"And said unto him, behold, thine handmaid hath obeyed thy voice": In divining by her familiar spirit for him, and in bringing up Samuel to him, as he desired.

"And I have put my life in my hand": Exposed it to the utmost danger, since a person of her profession, and token in the exercise of it, was punishable with death. Especially since she was in the greater danger, as it was Saul himself, who had by an edict expelled all such persons from his dominions, who now employed her, as she perceived.

"And have hearkened unto thy words which thou spakest unto me": To the oath he had taken, that no hurt should come to her, which she confided in, and relied upon, and to what he bid her do, according to her art of divination.

1 Samuel 28:22 "Now therefore, I pray thee, hearken thou also unto the voice of thine handmaid, and let me set a morsel of bread before thee; and eat, that thou mayest have strength, when thou goest on thy way."

She argues that as she had hearkened unto him to the endangering of her life. It was but reasonable, and might be expected, that he would hearken to her in a case that would be to the preservation of his life.

"And let me set a morsel of bread before thee, and eat, that thou mayest have strength, when thou goest on thy way": Which she might urge, not merely out of respect to the king, but for her own sake. Lest should he die in her house, she might be taken up, not only for a witch, but as being accessory to the death of the king; and therefore she moves, that he would take some food for refreshment of nature, that he might be able to depart her house, and go on his way to his army.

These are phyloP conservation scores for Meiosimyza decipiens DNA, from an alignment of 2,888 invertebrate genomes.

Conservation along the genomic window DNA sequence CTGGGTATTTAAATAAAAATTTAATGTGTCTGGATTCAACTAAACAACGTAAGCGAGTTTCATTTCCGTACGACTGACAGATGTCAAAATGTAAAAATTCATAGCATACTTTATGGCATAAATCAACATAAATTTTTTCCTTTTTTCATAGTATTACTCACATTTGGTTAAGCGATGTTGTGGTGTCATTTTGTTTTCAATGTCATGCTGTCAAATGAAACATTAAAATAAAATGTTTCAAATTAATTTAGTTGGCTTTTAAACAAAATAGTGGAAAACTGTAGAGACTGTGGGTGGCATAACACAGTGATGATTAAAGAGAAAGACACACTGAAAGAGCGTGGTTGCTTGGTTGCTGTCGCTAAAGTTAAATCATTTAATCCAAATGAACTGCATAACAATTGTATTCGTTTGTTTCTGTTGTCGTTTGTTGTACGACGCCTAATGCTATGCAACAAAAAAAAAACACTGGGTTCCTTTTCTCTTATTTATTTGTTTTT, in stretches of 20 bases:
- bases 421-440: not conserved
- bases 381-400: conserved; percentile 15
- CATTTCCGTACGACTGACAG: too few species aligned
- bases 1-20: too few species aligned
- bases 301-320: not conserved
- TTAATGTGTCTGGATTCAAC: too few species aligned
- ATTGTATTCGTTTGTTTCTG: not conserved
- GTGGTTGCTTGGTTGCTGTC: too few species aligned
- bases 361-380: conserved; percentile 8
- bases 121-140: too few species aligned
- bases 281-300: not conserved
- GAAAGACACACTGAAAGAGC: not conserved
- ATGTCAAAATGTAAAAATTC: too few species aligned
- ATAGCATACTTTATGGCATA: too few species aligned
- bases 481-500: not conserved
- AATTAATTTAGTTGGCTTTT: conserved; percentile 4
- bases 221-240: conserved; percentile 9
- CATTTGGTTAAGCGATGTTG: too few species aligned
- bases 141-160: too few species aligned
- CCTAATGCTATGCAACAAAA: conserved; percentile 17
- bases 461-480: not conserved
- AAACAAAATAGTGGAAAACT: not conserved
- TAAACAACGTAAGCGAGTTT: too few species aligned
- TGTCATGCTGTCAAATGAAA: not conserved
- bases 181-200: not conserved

Even this evil woman had compassion on Saul, when she saw that he fainted. He had come to her to help him and the best advice she has now, is for him to eat. She will prepare food for him to eat to make him strong enough to go back to where he came from.

1 Samuel 28:23 "But he refused, and said, I will not eat. But his servants, together with the woman, compelled him; and he hearkened unto their voice. So he arose from the earth, and sat upon the bed."

That is, upon the divan, or cushioned seat, that usually runs around the walls of rooms in Eastern dwellings. There is nothing in the narration to support the common idea, represented so often in painting, that the scene above related took place in a cave. The witch probably lived in a dwelling of her own at En-dor. There is nothing either in the narrative to indicate that she was living in a place of concealment.

At first he did not want to eat. He was so troubled, he had no appetite. He could, also have been fasting to receive an answer to his prayer. It will do no good to fast now. God has intended for him and his sons to die in this battle. He finally gave in to his two friends and the woman and agreed to eat before returning to the front.